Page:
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-   -   How Do I Add Water To My Boiler System? (http://www.diychatroom.com/f17/how-do-i-add-water-my-boiler-system-164579/)

Quackerjack 11-24-2012 07:52 PM

How Do I Add Water To My Boiler System?
 
My two highest radiators are cold and bleeding them doesn't release all the air. The water pressure is also just below 10. From what I could find out so far, this means I need to add water to the system. Here's a photo of my pressure valves. How do I add water to my system? When I pull the latch on the right as one boiler company guy told me, it only releases water down the open pipe into the bucket.

http://farm9.staticflickr.com/8341/8...36a59c9d42.jpg
Untitled by Whippersnapper12, on Flickr
http://farm9.staticflickr.com/8346/8...06b244edb4.jpg
Untitled by Whippersnapper12, on Flickr

joed 11-24-2012 07:58 PM

Turn on the tap on the left.

10psi is about right for the system.

joecaption 11-24-2012 08:04 PM

The "latch" on the right is a pressure relief, nothing to do with adding water.
The other thing looks like a pressure regulator.

NiNe O 11-24-2012 08:40 PM

do you have zone valves. more photos of the boiler near piping would help.

Quackerjack 11-24-2012 09:33 PM

Thanks Joed, Joecaption and Nine.

Nine, I'm not sure (about "zone valves") but if you mean shut off valves for each radiator, then no, none of my radiators have valves (except for the bleeding valves). I'm attaching more photos of the piping near the boiler.

Okay, I thought it might be that valve on the left in the photo. Unfortunately, it's really rusted and doesn't turn with regular effort. I don't want to force it in case it breaks. I might have to replace the valve but is it for certain this would add water to the system? Doesn't the pressure regulator automatically add water? And if so, can this be adjusted somehow?

Any other suggestions?

http://farm9.staticflickr.com/8206/8...3492a59b9a.jpg
http://farm9.staticflickr.com/8342/8...0b29370933.jpg

http://farm9.staticflickr.com/8057/8...110726c315.jpg
Untitled by Whippersnapper12, on Flickr

NiNe O 11-24-2012 09:39 PM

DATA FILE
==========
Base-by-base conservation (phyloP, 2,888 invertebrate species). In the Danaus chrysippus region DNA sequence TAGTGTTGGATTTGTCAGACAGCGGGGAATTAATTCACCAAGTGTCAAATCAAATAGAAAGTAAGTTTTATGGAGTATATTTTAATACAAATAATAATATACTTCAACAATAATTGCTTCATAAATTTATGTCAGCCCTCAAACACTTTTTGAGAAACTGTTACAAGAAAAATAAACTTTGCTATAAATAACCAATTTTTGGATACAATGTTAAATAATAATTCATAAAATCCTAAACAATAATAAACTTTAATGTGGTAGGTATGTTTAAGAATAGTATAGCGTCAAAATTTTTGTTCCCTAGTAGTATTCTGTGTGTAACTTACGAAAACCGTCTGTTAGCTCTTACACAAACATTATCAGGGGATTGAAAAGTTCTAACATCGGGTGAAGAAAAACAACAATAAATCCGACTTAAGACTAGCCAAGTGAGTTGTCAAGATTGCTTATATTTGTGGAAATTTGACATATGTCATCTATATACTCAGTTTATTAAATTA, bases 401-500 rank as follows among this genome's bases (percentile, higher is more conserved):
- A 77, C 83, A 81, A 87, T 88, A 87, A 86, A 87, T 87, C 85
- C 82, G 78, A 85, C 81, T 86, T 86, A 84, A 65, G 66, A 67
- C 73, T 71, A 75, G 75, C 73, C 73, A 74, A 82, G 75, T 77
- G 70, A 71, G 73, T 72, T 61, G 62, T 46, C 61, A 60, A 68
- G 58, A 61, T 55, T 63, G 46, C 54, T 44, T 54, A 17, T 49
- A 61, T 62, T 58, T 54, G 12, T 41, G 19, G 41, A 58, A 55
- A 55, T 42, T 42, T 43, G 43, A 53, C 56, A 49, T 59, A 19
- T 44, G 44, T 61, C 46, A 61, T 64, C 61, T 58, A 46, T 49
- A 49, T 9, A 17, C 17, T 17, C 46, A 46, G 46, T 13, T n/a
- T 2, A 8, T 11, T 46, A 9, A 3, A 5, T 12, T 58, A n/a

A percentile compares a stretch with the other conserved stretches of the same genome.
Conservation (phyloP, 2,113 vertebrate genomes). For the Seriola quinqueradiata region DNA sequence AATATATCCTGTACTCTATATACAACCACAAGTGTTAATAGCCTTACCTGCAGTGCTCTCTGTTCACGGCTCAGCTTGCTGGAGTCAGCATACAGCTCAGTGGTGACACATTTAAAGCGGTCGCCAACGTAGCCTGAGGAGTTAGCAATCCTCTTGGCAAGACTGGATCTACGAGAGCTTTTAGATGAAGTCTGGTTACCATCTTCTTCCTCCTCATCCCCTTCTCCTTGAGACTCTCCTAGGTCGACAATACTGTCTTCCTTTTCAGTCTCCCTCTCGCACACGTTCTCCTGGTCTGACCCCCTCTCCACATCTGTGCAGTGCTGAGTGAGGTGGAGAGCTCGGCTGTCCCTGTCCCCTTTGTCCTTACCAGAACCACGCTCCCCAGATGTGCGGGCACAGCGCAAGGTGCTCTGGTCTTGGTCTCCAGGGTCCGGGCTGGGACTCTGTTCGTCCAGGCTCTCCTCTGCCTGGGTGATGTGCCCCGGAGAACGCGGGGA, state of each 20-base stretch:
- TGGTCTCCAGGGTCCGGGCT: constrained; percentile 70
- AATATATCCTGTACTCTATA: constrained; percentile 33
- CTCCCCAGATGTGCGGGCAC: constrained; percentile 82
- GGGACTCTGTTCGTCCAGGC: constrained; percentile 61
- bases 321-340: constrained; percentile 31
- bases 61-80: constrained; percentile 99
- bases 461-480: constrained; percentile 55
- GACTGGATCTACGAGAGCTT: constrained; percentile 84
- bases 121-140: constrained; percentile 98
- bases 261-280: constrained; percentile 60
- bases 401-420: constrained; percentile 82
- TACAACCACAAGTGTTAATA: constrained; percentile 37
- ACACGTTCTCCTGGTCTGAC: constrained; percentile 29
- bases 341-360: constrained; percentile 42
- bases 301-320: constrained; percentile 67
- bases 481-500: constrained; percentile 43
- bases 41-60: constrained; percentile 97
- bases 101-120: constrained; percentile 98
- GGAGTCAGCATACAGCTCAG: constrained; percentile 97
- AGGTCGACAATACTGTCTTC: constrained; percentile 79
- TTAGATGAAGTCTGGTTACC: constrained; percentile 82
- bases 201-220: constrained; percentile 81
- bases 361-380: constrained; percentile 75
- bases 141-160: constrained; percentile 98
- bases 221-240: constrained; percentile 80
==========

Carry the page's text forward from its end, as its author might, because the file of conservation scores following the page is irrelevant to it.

The very first photo you posted is the pressure regulator, loosening the lock nut on the top and screwing in the stem will raise the pressure it regulates to. However, provided your gauge is correct, 10 psi should be sufficient provided the radiator is less than 22' above the gauge.

ben's plumbing 11-24-2012 10:05 PM

each pound of pressure will raise water about 2 feet..if your pressure is at 10 psi you have water to about 20'...that lever you lifted is the relief valve ..small control to left of that is regulator..make sure valve is open and see if tapping may open it ..should be factory set at 12 psi..ben sr...just looked at pics good regulator and relief look pertty old consider replacing them....

NiNe O 11-24-2012 10:13 PM

2.31 :thumbsup:

Quackerjack 11-25-2012 07:49 AM

Well the cold radiators on the second floor are within 20-22 feet in height (though perhaps 30 feet in distance).

Unscrewed the locknut of the regulator but the stem screw doesn't budge.

I was just hoping for an immediate remedy for now but I guess the whole thing (boiler, pump and valves) is really due to be replaced.

oh'mike 11-25-2012 07:59 AM

I moved this to HVAC ---you will get the best help there----although a new boiler will ne more efficient --if the old one works you will be able to get it to perform with the proper instructions and a new part or two---

Be patient----more help will come

NiNe O 11-25-2012 09:24 AM

I'm assuming that there is more than just one loop for the boiler piping to the home. Is there anyway to isolate the problem loops from the non-problem loops? I believe you may have some debris preventing flow through the problem loops. If this were my house. I would install valves and boiler drains on the returns for each individual loop, install a pressure reducing valve w/fast fill. This way you could isolate each loop and force water through the loop and flush them. A new boiler, pump, and valves won't fix a thing if there is an obstruction in the piping.

carmon 11-25-2012 09:29 AM

i agree there.... hopefully pipes not plugged....thats not fun .....:(

oh'mike 11-25-2012 09:39 AM

Plugged up pipes are so unlikely .

You need to post pictures of the piping system and the valves----there is a good chance that you have more than one zone and isolating the working zone will allow you to flush out the air---need more info.

We have several boiler experts here---someone will help if you provide accurate info---

NiNe O 11-25-2012 09:41 AM

it's not that unlikely with that galvenized piping. first job though is to isolate problem loops.

how 11-25-2012 12:43 PM

When you say bleeding the top rad's doesn't get rid of the air...are you saying that no water comes out of the bleed valves?.. or what?

If no water is coming out (and they are open) then I'd attach a psi guage( they are cheap) to your boiler drain to see if your tridicater is working.
In other words do you really have 10 PSI.


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